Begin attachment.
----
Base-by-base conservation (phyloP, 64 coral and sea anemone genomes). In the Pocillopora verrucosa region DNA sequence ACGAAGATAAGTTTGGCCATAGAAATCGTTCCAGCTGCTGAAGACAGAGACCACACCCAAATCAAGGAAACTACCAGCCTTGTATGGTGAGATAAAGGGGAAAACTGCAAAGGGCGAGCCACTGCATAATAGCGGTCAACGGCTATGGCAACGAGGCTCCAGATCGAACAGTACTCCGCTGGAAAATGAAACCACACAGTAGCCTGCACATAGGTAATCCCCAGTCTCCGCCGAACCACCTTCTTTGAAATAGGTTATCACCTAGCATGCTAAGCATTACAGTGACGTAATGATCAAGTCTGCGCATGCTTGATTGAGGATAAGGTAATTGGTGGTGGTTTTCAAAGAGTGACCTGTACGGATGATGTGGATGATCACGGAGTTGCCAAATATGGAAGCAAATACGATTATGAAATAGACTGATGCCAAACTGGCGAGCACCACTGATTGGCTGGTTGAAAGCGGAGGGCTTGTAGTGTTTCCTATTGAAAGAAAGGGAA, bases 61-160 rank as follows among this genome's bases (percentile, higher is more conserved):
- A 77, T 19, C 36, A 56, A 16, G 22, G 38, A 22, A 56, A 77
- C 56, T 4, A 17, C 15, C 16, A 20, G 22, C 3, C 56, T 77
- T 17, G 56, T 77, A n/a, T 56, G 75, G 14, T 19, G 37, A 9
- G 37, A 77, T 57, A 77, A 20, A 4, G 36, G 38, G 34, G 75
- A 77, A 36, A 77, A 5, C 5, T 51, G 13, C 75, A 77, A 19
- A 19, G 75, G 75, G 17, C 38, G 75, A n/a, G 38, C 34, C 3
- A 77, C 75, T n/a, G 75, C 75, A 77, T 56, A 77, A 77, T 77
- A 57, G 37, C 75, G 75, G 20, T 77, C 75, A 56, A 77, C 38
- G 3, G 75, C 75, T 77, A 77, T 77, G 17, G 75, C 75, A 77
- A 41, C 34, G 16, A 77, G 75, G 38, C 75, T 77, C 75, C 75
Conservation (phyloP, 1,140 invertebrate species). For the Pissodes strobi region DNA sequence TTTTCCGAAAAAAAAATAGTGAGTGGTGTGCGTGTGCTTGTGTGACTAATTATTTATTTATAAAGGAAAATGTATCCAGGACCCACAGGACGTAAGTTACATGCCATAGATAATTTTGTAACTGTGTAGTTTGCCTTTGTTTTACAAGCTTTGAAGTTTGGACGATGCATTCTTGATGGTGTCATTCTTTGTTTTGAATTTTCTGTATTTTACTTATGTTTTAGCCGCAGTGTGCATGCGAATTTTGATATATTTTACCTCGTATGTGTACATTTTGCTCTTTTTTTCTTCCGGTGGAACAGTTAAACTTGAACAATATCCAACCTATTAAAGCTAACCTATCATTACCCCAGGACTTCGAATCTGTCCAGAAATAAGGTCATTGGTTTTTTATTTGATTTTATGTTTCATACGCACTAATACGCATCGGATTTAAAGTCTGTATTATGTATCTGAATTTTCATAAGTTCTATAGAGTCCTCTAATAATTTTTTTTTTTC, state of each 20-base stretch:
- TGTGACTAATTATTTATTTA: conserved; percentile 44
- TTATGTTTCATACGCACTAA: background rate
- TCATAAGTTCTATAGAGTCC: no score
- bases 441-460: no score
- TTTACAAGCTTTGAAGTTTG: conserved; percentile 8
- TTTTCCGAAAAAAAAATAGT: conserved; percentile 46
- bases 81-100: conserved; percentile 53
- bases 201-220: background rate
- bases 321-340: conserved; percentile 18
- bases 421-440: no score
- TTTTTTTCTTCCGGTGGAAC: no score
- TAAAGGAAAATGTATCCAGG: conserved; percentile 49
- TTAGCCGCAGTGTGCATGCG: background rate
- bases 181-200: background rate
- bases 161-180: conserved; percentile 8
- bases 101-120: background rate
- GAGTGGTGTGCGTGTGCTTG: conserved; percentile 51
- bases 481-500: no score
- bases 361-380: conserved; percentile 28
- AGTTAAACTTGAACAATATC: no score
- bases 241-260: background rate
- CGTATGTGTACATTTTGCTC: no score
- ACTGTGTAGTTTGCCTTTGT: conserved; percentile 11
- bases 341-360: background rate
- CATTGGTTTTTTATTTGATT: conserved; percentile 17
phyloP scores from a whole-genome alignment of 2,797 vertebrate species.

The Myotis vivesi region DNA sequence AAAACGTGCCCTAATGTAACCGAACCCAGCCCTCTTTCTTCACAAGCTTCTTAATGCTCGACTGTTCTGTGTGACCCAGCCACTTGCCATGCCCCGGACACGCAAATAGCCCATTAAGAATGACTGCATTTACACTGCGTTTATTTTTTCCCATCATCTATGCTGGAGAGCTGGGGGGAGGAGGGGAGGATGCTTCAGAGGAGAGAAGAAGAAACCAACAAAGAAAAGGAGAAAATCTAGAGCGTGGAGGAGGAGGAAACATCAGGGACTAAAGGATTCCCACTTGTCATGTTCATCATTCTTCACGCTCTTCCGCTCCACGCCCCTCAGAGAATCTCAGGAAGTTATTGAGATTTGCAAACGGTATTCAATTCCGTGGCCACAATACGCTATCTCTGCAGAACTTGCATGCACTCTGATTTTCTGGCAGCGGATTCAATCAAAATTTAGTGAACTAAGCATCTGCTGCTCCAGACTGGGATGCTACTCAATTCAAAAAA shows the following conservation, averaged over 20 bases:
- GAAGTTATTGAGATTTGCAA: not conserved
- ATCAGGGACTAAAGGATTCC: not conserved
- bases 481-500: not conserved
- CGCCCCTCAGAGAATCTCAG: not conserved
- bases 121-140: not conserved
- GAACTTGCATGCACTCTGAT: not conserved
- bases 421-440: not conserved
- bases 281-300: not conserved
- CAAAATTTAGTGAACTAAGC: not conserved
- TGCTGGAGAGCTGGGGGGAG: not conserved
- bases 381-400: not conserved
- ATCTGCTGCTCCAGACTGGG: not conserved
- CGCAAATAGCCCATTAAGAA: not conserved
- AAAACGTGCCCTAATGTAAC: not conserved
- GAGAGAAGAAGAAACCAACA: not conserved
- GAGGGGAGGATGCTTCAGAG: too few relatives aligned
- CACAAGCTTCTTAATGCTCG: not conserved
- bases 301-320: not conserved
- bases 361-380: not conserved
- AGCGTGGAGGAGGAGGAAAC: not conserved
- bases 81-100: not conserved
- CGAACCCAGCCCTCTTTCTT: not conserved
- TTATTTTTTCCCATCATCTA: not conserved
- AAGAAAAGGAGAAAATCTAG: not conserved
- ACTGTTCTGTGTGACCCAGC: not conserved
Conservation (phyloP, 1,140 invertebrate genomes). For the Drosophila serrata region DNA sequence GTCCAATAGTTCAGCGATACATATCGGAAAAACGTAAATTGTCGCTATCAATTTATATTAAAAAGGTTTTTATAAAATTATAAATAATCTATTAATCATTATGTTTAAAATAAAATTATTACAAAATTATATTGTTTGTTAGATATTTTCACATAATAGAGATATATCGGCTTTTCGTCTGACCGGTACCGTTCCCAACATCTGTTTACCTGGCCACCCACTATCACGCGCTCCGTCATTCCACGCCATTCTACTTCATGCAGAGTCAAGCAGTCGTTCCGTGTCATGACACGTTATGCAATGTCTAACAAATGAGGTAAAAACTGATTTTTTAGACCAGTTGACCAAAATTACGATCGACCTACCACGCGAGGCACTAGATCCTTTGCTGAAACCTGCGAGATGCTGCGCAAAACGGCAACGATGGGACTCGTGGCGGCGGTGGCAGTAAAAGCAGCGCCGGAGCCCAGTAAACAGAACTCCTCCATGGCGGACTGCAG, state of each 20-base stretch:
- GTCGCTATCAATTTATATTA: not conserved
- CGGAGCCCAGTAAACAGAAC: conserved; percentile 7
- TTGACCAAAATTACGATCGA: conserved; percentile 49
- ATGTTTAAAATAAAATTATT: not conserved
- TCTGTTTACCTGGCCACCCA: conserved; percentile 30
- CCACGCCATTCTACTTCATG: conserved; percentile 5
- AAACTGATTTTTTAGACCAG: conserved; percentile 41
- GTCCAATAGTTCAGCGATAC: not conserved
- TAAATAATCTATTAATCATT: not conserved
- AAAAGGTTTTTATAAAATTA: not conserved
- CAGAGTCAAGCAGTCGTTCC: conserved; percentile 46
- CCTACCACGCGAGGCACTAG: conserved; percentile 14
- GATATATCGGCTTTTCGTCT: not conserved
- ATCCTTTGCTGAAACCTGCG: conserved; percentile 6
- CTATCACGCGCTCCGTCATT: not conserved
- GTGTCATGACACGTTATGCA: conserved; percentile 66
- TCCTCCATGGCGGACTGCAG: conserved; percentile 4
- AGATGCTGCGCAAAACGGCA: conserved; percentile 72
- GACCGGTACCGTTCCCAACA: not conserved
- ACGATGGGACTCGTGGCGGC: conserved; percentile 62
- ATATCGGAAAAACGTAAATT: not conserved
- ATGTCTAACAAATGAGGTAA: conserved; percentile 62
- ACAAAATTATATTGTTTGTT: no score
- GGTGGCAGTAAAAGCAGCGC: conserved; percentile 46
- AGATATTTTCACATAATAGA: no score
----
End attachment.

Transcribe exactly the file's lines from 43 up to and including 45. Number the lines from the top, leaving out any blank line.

- CGCCCCTCAGAGAATCTCAG: not conserved
- bases 121-140: not conserved
- GAACTTGCATGCACTCTGAT: not conserved